“RSV Nuyina has been designed to meet the bespoke needs of AAD, resulting in the vessel having a higher degree of windage – that is the surface area of the ship that is exposed to the force of wind. It is critical that we understand how the vessel will respond in a range of conditions that will then determine appropriate safe operating parameters for a bridge transit. This work is highly complex and takes time.
“TasPorts is committed to upholding the highest standards of maritime safety and will continue to work collaboratively with the AAD as risk assessments continue and determinations are made regarding the most appropriate and efficient refuelling option for the new icebreaker at the Port of Hobart,” Mr Donald said.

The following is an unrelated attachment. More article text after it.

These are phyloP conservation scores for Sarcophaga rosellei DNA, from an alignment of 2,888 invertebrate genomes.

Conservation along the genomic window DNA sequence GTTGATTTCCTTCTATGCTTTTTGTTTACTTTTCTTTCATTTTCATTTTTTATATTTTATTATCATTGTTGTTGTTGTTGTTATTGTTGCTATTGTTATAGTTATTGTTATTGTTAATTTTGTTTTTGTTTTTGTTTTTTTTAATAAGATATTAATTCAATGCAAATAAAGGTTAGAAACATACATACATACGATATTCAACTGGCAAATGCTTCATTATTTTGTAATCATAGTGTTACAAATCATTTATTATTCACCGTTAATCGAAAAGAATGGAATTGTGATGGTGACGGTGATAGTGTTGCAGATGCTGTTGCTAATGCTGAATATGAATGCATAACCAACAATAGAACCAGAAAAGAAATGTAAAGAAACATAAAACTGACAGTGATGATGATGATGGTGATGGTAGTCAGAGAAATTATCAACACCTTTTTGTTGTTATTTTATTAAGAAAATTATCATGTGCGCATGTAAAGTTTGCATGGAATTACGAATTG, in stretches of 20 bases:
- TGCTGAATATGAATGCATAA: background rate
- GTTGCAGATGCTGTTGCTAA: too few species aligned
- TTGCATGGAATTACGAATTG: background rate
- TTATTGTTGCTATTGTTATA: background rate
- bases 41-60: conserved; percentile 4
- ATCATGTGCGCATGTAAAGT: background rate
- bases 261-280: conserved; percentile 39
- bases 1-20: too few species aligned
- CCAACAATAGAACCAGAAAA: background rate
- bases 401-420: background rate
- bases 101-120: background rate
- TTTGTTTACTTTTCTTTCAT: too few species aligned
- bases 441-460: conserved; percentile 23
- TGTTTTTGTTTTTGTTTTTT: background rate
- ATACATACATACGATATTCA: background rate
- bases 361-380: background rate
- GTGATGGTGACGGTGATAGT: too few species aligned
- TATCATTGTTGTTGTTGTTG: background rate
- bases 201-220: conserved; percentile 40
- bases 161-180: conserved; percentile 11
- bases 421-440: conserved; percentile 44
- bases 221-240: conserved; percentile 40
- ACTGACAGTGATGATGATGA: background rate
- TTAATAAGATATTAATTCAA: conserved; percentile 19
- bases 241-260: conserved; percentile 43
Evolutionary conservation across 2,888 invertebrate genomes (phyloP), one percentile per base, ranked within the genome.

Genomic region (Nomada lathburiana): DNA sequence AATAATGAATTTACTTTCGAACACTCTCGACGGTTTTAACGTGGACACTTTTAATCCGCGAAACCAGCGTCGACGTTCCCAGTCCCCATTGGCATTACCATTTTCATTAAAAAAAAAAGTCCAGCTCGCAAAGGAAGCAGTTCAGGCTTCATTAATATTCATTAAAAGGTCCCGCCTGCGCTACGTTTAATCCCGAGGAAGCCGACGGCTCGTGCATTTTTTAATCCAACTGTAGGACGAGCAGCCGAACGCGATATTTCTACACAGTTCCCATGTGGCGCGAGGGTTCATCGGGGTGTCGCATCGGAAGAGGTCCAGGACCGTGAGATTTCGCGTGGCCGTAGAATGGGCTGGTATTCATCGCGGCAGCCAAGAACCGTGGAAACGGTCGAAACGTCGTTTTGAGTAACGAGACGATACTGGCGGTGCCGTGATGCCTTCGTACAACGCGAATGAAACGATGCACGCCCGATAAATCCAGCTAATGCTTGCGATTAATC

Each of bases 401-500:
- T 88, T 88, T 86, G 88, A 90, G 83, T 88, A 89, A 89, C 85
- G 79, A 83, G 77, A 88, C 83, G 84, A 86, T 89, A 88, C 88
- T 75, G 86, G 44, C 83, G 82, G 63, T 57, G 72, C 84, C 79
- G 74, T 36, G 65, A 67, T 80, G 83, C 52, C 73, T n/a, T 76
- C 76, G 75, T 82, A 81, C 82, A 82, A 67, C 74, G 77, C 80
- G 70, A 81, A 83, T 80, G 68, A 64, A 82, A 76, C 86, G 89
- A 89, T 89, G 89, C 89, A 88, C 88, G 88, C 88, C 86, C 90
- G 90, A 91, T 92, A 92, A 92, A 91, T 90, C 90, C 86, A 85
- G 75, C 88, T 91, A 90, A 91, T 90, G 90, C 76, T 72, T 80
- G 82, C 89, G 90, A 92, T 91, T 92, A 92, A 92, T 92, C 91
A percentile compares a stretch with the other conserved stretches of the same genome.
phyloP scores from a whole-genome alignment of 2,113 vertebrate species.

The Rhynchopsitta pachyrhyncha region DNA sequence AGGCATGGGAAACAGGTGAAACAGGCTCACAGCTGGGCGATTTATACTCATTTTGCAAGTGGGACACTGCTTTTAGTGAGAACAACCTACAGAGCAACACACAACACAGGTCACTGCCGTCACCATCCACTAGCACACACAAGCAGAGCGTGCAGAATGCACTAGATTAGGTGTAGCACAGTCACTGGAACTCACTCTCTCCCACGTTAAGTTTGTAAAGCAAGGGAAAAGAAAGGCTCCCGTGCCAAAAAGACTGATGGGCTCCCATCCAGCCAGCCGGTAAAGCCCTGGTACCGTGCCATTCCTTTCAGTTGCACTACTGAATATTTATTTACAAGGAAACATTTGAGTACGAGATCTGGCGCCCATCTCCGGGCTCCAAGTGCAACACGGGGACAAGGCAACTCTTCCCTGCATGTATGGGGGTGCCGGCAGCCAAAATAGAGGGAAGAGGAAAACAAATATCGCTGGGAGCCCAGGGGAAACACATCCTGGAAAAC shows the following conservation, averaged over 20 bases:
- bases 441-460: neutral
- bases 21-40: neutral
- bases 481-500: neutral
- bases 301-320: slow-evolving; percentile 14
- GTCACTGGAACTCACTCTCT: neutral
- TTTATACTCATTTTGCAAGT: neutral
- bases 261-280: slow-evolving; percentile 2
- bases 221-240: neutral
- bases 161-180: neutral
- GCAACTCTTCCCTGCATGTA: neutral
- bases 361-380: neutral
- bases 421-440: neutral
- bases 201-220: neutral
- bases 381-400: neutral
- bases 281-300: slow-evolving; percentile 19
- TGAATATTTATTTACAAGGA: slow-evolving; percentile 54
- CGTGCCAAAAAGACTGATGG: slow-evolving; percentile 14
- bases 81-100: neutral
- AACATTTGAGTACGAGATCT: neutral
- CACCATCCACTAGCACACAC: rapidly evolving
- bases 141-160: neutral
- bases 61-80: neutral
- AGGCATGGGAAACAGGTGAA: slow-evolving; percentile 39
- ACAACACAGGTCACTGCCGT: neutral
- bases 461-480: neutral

Longer term, TasPorts is pursuing an ambitious growth agenda for the Port of Hobart and earlier this year announced a major multi-million-dollar initiative to redevelop Macquarie Wharfs. The initiative was subsequently included on Infrastructure Australia’s Priority List 2021 signalling its national significance.
“The initiative will actively support world-class Antarctic exploration and scientific research whilst also enabling growth in well-established key trade areas over a 30-year horizon,” Mr Donald said.